NEW YORK (Reuters) - Best Buy Co Inc (BBY.N), the world’s largest consumer electronics chain, said it has selected headhunter Spencer Stuart Inc to conduct the search for a new chief executive.
The news came almost six weeks after Brian Dunn resigned as CEO. Following his departure, the company said an internal probe found that Dunn had an improper relationship with a female employee.
Best Buy is under pressure to find a replacement for Dunn soon. At least two brokerages have downgraded the company this month citing lack of leadership.
“Best Buy does not plan to name a replacement anytime soon, which likely means the company will not have established leadership heading into the crucial 2012 holiday selling season,” said BB&T Capital Markets analyst Anthony Chukumba, who downgraded the retailer to “hold” from “buy.”
“Without knowing who will be leading the company and what their plan will be, we think the shares will likely be at best dead money for awhile,” Chukumba said on Monday, ahead of the company’s earnings report on Tuesday.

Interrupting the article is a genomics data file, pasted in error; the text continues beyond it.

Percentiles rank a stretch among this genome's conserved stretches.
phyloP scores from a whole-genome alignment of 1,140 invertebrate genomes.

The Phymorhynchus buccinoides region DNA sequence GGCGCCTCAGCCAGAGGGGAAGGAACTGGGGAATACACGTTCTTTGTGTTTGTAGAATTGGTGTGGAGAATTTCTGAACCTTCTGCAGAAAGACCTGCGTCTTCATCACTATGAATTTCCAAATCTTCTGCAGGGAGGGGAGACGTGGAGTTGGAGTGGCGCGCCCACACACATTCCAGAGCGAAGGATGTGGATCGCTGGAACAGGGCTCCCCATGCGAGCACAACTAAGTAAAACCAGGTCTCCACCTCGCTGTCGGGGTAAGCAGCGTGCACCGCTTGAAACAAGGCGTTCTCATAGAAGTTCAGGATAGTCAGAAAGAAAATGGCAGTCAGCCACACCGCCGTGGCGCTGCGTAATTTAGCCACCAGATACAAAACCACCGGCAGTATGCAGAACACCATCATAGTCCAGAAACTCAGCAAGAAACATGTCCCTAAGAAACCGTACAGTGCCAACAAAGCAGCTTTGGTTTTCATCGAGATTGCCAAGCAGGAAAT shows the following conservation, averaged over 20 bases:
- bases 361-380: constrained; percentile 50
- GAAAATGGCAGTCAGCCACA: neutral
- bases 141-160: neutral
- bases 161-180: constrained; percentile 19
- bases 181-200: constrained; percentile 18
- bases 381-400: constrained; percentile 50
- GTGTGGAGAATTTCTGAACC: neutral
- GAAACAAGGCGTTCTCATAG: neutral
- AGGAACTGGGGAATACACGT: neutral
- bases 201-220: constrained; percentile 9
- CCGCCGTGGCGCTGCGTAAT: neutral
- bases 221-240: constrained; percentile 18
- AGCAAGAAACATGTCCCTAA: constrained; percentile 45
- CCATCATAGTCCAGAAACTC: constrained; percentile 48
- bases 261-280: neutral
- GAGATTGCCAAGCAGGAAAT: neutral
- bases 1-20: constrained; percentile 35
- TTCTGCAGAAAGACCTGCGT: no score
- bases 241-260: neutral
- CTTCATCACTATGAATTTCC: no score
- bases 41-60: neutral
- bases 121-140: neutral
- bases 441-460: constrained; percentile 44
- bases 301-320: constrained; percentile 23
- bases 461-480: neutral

Best Buy is in the midst of what it expects to be a six- to nine-month search for a successor to Dunn. Board member G. Mike Mikan is acting as interim CEO. The company said it will consider internal and external candidates for the job.
On Monday, Best Buy also revealed the terms of its contract with Mikan, 41, who was appointed interim CEO on April 10.
Mikan will get bi-weekly payments based on annual cash compensation of $3.3 million, according to a filing with the U.S. Securities & Exchange Commission.
That represents an annual base salary of $1.1 million and $2.2 million in lieu of Mikan’s participation in the executive short-term incentive plan.
Mikan will also get up to 263,000 shares of Best Buy stock, valued at about $5 million, on completing his service as interim CEO.
The final amount of Mikan’s stock award will be based on length of service and otherwise determined by the compensation and human resources committee of the board, the retailer said.
Best Buy shares were up 0.9 percent at $18.18 on Monday afternoon. They have fallen almost 45 percent since touching a year high of $32.85 last June.
Reporting By Dhanya Skariachan; Editing by Maureen Bavdek, John Wallace and M.D. Golan